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||Orhan Pamuk (b. 1952)|
Turkish novelist, a leading voice in contemporary fiction, who was awarded the Nobel Prize for Literature in 2006. Orhan Pamuk has portrayed the complex interaction between the traditional values of Islam and the European world. In his first work Pamuk drew from the tradition of the realistic novel, but from the mid-1980s he started to employ postmodernist strategies of storytelling.
"I read a book one day and my whole life was changed. Even on the first page I was so affected by the book's intensity I felt by body sever itself and pull away from the chair where I sat reading the book that lay before me on the table." (from A New Life, 1995)
Orhan Pamuk was born in Istanbul into a well-to-do, Western oriented family. Pamuk's grandfather, a civil engineer and industrialist, became wealthy by building railroads. Most of his life Pamuk has lived in his native city, once confessing that, "Istanbul's fate is my fate: I am attached to this city because it has made me who I am." The double indentity of Istanbul has deeply affected Pamuk's writing, in which the city and its history are inseparable.
At the age of fifteen Pamuk started to paint and at one point
in his life he planned to become an artist. In addition, he began to read books
from his father's library and write poetry, but eventually grew out his
enthusiasm for poetry. After finishing Robert College, and following in
his father's and grandfather's footsteps, Pamuk entered in 1970 the
Istanbul University School of Technology, where he studied
architecture, without graduating. Partly to delay his military
service, Pamuk took the course in
journalism at the University of Istanbul, receiving a degree in journalism in 1977.
During the following years, Pamuk wrote Cevdet Bey ve Ogullari (1982), a family saga in the tradition of Thomas Mann's Buddenbrooks, which was awarded the Orhan Kemal Novel Prize in 1983. In between writing his first novels, Pamuk spent much of his time in secondhand shops, buying books one by one, and building up his own library. "While browsing through these books, I would feel myself part of a culture, a history; I would think about the books I myself would write one day, and feel happy." (Orhan Pamuk in The New York Review of Books, December 18, 2008.)
Seissiv ev (1983), Pamuk's second novel, won the Madarali Novel Prize. The story of a generation conflict was told from a five different points of view. In Beyaz kale (1985, The White Castle) Pamuk broke with the realist tradition. The historical novel, set in the 17th century Constantinople, gained a critical acclaim in the West. The narrator is a young Italian scholar, who is sold as a slave to his Ottoman doppelgänger known as Hoja. To the narrator's astonishment, Hoja wants to learn everything about the West. Hoja becomes his pupil and eventually adopts his identity. "The passion that steadily drives the tale is intellectual and philosophical," John Updike wrote in the New Yorker, "concerning the interplay of East and West – of fatalistic faith versus aggressive science – and at a deeper level, the question of identity."
In 1982 Pamuk married Aylin Turegen, a historian; they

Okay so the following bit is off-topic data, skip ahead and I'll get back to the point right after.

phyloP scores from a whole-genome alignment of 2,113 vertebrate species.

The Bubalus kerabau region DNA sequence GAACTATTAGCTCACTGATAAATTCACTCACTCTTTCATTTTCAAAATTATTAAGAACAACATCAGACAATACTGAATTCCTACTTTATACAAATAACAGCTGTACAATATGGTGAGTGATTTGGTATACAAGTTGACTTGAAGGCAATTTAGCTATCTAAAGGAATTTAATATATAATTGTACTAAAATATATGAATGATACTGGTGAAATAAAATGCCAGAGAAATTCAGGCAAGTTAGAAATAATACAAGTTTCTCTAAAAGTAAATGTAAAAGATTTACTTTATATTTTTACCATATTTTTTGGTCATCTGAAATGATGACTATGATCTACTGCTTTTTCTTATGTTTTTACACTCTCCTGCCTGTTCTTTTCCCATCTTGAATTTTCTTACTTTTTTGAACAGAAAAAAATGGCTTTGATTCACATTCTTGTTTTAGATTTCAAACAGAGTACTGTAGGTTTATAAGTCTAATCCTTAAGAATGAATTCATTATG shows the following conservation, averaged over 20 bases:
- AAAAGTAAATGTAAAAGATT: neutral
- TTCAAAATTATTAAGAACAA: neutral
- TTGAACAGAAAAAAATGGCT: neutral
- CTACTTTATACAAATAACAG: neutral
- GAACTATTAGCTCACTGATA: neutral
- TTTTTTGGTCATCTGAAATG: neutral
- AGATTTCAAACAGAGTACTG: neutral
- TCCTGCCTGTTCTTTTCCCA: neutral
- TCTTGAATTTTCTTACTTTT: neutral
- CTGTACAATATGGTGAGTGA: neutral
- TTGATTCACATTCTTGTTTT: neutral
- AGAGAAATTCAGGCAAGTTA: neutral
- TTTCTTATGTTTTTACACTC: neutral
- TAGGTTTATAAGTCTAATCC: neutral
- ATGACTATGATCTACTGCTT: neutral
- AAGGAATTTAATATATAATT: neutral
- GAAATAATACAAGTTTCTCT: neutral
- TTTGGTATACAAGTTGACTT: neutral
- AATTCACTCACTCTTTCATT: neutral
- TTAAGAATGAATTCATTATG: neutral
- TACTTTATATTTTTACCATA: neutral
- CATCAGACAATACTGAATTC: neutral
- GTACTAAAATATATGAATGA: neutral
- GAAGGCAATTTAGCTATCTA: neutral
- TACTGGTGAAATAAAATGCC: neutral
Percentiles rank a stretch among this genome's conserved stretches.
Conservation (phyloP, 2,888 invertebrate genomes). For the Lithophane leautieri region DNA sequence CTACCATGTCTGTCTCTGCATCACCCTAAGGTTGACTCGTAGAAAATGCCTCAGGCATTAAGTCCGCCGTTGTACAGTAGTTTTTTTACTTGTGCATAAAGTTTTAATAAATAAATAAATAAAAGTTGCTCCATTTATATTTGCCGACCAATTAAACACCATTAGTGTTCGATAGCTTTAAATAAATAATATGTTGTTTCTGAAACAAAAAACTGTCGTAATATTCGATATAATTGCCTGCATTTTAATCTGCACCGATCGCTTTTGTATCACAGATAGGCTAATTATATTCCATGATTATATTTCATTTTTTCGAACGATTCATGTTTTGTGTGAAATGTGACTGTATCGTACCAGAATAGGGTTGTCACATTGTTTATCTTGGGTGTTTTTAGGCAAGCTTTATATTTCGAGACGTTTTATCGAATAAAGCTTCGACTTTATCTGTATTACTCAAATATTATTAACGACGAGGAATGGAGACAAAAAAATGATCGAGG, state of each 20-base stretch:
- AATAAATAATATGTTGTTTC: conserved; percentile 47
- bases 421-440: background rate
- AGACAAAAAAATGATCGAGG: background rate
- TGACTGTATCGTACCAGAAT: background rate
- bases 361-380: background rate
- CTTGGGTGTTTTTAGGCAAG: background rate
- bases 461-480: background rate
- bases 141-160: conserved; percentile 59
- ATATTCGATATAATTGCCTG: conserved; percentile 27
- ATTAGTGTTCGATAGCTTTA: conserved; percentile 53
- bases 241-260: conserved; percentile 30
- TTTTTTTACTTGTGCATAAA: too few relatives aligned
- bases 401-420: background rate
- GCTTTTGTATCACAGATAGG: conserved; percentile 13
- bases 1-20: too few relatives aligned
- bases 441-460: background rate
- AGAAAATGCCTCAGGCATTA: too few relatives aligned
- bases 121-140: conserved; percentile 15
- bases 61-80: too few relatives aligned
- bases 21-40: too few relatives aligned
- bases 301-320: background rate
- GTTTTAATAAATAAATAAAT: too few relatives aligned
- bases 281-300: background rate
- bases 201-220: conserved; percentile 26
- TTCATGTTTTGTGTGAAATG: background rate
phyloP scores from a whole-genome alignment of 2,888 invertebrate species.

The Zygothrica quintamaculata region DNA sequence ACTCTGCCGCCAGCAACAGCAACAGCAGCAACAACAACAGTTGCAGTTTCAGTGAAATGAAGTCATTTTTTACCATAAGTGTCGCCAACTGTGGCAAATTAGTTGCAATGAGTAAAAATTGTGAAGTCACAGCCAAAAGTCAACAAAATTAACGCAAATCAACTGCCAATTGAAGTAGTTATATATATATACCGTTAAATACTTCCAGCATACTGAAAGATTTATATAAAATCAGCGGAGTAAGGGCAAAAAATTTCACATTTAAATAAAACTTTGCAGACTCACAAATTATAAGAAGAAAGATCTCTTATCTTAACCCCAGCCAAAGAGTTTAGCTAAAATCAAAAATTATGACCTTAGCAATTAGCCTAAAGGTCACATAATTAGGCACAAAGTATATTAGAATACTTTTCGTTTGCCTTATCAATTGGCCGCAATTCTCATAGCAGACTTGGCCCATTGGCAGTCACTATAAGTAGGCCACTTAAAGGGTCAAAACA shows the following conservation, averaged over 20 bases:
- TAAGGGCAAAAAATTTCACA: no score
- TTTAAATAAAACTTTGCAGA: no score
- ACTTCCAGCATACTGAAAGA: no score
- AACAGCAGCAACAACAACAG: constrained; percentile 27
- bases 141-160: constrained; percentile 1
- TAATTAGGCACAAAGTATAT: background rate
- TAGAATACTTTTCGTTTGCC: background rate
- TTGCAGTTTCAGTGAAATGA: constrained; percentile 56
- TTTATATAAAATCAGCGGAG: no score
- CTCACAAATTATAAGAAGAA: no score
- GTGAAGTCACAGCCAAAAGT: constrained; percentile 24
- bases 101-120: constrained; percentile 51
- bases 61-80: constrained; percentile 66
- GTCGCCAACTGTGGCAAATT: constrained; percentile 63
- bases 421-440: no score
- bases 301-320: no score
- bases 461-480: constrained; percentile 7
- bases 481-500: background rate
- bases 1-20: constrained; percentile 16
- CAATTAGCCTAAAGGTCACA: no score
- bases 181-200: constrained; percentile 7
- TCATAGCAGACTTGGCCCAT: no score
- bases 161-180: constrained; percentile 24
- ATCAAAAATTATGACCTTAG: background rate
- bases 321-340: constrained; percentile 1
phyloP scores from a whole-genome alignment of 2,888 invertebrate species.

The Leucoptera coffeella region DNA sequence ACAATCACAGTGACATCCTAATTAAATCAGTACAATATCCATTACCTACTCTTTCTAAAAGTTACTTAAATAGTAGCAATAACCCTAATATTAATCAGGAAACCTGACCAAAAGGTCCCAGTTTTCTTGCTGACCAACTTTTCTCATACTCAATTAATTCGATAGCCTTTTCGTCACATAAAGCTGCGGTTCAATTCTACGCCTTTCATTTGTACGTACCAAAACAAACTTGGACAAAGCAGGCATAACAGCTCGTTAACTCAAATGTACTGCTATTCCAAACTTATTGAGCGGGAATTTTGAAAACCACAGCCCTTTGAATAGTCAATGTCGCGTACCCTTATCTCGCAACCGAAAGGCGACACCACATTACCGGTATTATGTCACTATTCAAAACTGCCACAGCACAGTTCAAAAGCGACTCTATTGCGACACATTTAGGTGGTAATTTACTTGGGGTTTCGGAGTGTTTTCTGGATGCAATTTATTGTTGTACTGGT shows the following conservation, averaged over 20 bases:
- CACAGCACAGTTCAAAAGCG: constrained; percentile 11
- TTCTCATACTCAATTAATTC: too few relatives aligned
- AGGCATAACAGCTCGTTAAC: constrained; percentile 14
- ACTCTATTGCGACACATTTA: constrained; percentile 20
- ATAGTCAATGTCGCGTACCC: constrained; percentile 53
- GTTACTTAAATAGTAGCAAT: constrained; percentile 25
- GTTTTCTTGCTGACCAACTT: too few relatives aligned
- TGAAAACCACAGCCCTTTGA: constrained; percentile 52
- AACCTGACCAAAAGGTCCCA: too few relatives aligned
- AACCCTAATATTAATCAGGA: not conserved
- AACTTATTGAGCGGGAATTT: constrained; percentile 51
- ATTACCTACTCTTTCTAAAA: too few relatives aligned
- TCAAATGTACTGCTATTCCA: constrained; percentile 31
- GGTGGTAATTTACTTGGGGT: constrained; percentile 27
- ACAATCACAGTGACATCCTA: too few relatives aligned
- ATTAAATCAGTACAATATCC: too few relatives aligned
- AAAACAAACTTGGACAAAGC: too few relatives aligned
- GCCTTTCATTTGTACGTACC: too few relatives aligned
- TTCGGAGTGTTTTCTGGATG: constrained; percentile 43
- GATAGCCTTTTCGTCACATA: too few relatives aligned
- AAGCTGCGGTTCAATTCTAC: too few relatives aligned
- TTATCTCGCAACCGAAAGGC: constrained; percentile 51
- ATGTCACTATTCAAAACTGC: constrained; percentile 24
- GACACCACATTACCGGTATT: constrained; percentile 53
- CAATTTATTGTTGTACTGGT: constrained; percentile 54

divorced in 2001. Pamuk's relationship with the Turkish-Armenian artist
Karolin Fisekçi was widely reported in Turkish newpapers. While in New
York, Pamuk met the Indian-born American writer Kiran Desai (b. 1971),
whom he dedicated The Naive and the
Sentimental Novelist (2011) and who read the final text of The Museum of Innocence (2008). In
2009 they traveled in India in a hired car. Kiran Desai's mother is the
noted author Anita Desai.
When Arthur Miller and Harold Pinter visited Turkey
in 1985, Pamuk was one of their guides. The trip had been arranged by
PEN in conjunction with the Helsinki Watch Committee. In 1988 Pamuk was
a visiting fellow at the University of Iowa's International Writing
Program. While teaching at Columbia University, where his wife studied
for a Ph.D., Pamuk wrote the first half of Kara kitap (1990,
The Black Book), in which he returned to modern-day Istanbul.
Pamuk's vision of the city is as particular as James Joyce's Dublin or Günter Grass Danzig. The postmodern novel starts as a mystery story, plays with identities, complex narratives, paradoxes of Sufi mysticism, and Borgesian labyrinths and fictions within fictions. The book was made into a film, directed by Ömer Kavur.
Yeni Hayat (1995, A New Life) was published with a massive advertising campaing. This poetic story of the power of fiction was also about obsession and a false concept of reality, derived from written words. The narrator is a young man, whose whole life is changed by a book. "Help me, I felt like saying, help me find the new life, safe and unscathed by any mishap." He starts a long bus ride through the country roads, and in the ironic end faces the light – actually from an approaching truck – he has been searching for. Güneli Gün's translations of The Black Book and A New Life were criticized by British reviewers.
My Name Is Red (1998) was a huge success in Turkey,
selling 85,000 copies in three weeks. Like in the case of A New Life,
the book was launched with a lot of publicity. In the murder mystery,
set in 16th century Istanbul, the narrators vary from one chapter to
the next, among them a dog, a tree, a dead master miniaturist, and his
murderer. "I am nothing but a corpse now, a body at the bottom of a
well," tells the murdered man, who had violated the teachings of Islam